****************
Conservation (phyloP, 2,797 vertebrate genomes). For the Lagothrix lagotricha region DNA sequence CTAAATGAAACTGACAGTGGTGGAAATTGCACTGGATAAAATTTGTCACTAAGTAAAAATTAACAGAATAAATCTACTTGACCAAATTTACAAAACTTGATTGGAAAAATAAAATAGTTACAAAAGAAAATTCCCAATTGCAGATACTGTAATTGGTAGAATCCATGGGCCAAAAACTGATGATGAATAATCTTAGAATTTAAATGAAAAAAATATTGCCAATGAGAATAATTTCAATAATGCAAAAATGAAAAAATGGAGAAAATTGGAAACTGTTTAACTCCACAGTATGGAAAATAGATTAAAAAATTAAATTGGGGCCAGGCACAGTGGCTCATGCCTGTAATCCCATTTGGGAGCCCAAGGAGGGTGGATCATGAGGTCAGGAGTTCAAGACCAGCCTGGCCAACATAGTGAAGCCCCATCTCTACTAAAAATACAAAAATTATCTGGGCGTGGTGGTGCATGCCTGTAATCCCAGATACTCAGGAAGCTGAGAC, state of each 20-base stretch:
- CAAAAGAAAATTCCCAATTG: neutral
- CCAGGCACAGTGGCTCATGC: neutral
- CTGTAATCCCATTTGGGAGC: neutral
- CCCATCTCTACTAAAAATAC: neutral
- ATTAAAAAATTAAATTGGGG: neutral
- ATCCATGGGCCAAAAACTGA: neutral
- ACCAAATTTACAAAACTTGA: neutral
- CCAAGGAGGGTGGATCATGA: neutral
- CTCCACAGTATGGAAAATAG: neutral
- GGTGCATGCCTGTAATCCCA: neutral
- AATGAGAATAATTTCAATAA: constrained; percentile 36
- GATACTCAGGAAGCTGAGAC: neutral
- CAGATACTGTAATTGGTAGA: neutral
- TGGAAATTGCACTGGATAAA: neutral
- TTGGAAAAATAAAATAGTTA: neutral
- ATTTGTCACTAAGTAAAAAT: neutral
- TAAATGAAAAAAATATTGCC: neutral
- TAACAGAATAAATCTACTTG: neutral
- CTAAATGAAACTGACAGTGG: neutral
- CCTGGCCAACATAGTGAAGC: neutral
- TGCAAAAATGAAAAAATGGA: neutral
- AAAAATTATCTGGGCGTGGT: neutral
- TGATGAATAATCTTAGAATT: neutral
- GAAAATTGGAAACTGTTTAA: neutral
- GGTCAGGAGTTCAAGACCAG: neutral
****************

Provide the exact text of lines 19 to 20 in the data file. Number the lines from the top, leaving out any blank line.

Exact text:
- TAACAGAATAAATCTACTTG: neutral
- CTAAATGAAACTGACAGTGG: neutral